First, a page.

Next up are some alternative plasma guns in a couple of different versions. They both sub in for plasma guns (or twin-linked plasma guns), with the whole unit needing to switch if there are multiple plasma guns. Plasma repeaters are slightly lower strength and shorter range gun than a normal plasma gun, but in exchange the type switches to Assault 3 (giving you more shorts at this close range) and Twin-Linked even if it didn’t have it before. You need to be really aggressive with these to make the most of them but it really could be worth it – that’s an awful lot of Breaching (4+) to be throwing out, and against normal Marines the reduced Strength won’t matter at all. Make sure you have a really solid delivery plan for whatever you arm with these, but they will absolutely do work if they get close – I can see a decent argument for a Tactical Support Squad of five Marines with these just popping up to blow a squad away pretty effectively. Expensive, but effective if used well.

Plasma burners are a really different proposition, and one that deserves some serious consideration. It’s a Strength 6 AP 4 Breaching (4+) flamer, in effect. You want to wipe a Tactical Squad off the map? No better tool. Unlike my cautious recommendation for plasma repeaters, I’m full throatedly endorsing these. These are absolutely majestic. You almost certainly don’t want a unit of more than five (because just like with flamers that many templates gets messy if you’re trying to crowd models around to be able to fire them without hitting one of your own) but five of them in a key chokepoint, holding defensible ground on an objective, or just sweeping in at speed to wipe out any defenders before a scoring unit turns up, these are going to be devastatingly brutal. You pay the cost at +10 points in addition to a plasma gun, but hot damn things are gonna evaporate.

One thing to note about both these weapon choices is that there’s no sub for plasma blasters or plasma cannons, which means you can’t put these on a dreadnought. This is a terrible, terrible shame. In fact there are very few vehicles you can throw one of these on full stop, which on the one hand is a blow against the Dark Angels as a fighting force, but is probably also the right call given how absolutely nuts running these on an armoured platform would be.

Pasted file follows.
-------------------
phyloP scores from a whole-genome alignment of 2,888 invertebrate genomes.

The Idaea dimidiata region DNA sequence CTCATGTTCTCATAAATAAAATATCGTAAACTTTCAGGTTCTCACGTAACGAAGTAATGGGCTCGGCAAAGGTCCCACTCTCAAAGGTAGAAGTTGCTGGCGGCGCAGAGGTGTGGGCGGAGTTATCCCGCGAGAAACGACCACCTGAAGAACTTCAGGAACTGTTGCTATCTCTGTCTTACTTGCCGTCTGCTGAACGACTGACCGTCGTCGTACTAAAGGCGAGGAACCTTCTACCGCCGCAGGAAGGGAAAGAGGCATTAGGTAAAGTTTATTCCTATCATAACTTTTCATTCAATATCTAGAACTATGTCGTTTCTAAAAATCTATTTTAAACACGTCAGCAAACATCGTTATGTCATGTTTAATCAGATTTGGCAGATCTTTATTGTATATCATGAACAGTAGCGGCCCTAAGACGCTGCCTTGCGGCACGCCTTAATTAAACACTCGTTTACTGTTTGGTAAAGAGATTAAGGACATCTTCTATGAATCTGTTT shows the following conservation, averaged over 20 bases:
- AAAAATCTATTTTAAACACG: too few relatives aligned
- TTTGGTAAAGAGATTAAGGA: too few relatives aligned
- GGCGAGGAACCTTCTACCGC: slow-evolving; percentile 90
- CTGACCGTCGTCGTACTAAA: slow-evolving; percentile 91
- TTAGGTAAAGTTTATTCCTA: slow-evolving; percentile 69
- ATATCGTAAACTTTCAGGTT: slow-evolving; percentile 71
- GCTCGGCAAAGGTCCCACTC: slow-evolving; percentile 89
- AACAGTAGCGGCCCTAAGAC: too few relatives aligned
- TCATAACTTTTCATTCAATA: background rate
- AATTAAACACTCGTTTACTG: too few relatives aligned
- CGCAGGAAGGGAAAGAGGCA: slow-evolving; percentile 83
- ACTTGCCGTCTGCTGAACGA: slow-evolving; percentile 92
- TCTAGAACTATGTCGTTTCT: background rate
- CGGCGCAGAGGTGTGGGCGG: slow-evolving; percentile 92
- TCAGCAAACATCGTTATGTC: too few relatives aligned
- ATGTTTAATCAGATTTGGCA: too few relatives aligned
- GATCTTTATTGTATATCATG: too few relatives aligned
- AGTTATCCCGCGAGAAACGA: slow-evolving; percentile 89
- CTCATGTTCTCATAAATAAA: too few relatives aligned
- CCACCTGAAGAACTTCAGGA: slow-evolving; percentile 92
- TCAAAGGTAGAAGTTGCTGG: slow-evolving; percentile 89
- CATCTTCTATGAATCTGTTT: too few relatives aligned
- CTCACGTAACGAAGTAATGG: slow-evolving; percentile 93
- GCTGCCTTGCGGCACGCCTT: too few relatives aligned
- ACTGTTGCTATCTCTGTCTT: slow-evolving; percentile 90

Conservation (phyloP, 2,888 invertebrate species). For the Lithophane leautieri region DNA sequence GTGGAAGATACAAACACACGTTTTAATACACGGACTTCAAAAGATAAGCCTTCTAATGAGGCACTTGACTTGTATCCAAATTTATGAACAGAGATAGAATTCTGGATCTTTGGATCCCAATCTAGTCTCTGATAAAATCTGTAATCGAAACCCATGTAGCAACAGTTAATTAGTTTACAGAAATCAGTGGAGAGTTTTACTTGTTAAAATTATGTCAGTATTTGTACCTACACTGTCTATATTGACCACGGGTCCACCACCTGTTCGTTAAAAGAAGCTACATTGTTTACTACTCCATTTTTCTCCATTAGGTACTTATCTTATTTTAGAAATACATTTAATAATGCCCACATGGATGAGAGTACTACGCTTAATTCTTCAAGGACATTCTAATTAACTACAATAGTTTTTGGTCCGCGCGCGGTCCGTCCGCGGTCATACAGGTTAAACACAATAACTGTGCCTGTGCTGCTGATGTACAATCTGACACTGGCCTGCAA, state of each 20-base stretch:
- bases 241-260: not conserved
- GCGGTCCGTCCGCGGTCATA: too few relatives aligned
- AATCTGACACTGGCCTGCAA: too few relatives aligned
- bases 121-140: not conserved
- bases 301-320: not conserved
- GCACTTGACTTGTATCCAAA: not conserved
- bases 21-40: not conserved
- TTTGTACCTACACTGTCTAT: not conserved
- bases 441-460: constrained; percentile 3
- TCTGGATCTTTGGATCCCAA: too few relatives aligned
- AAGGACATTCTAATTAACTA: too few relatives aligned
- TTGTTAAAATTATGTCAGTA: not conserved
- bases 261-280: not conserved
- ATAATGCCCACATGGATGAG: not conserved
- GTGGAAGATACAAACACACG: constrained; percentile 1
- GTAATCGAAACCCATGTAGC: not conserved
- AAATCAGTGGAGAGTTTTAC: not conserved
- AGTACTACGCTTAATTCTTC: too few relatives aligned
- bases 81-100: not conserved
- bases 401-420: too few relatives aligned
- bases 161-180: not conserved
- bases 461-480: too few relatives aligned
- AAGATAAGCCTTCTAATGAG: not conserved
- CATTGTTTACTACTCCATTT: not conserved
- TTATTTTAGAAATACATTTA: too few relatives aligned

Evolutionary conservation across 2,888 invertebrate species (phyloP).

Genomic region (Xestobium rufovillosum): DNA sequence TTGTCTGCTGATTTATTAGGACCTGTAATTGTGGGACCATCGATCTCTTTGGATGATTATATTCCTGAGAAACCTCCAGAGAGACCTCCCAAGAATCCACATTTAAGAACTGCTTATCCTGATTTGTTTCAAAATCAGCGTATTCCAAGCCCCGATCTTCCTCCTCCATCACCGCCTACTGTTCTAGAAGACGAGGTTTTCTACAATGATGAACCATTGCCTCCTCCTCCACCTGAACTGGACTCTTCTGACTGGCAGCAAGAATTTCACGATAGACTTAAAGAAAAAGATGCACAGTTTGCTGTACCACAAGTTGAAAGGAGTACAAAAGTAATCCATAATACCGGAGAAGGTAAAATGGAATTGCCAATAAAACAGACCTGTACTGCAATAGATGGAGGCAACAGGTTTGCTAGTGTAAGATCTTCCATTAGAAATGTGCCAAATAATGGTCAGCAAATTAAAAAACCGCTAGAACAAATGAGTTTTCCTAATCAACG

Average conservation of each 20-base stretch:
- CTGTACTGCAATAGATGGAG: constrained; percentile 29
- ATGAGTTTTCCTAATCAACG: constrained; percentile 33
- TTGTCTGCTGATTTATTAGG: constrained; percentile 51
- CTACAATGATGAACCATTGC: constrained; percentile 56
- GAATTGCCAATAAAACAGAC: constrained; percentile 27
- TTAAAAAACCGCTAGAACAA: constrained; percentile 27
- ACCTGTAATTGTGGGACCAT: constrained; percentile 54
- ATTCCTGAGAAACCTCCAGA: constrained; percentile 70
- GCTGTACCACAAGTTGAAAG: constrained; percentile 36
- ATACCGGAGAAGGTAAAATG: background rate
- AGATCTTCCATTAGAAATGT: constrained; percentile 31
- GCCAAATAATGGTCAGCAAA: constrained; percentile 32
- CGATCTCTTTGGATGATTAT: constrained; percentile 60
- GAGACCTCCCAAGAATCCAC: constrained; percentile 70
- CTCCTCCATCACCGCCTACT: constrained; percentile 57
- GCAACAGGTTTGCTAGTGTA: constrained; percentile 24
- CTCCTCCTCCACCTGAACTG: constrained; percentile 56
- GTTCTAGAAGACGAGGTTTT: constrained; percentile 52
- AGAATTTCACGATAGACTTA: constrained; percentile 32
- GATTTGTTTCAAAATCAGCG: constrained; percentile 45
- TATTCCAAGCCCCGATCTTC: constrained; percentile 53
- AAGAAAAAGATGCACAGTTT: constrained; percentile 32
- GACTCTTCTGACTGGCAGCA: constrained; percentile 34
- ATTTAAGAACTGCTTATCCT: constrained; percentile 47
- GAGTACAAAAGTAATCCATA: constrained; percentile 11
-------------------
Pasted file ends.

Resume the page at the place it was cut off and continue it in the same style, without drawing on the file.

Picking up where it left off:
Terranic Greatswords are swaps for Independent Characters that replace a power fist. These are interesting, because they are actually very different to fists – most of the time a weapon swap is sort of similar to the thing it’s replacing. With AP 3, Rending (5+) and Murderous Strike (5+) however, it’s hard to imagine not taking this if given the chance, even with the reduced strength and the Two-handed rule cutting down on the number of attacks you’ll get. This will carve through power armour no issue, and has a really substantially good chance of killing a character in a single blow, all at full initiative. It’s also, potentially, a threat against vehicles – Rending is actually marginally better than having a power fist for that purpose. In short it’s hard to imagine not giving one of these to every independent character you field unless you have a really really good reason – especially if they’re Deathwing.

Finally for the Weapons of Old Night we have Stasis Missiles, a 5pt upgrade for missile launchers that fires, effectively, a short-range frag missile with Concussive (1) but without Pinning. Concussive is a really interesting rule that doesn’t come up much, effectively reducing the WS skill of the target if they suffer a wound (saved or not). This is interesting, but situational, and I’m not 100% sold on whether these are a worth including or not. On a dangerous combat unit just before you charge I can see the value, but you have to get a lot of things to line up to get it off, given the 24″ range and the need for a line of sight. If this could be fitted to havoc launchers it would be a very different calculus – pay for your transport to have them and then fire them off as the unit inside charges in. But you basically have to put these on infantry (there are almost no vehicles with a missile launcher) and you have to put it on all the infantry in a unit. So that’s really at least 25pts to upgrade a minimum size heavy support unit, and honestly at that point is it worth it? Situational at best. Unless you’re really struggling to work out what to spend that last 25pts on, it’s not worth it.

Scions of the Hekatonystika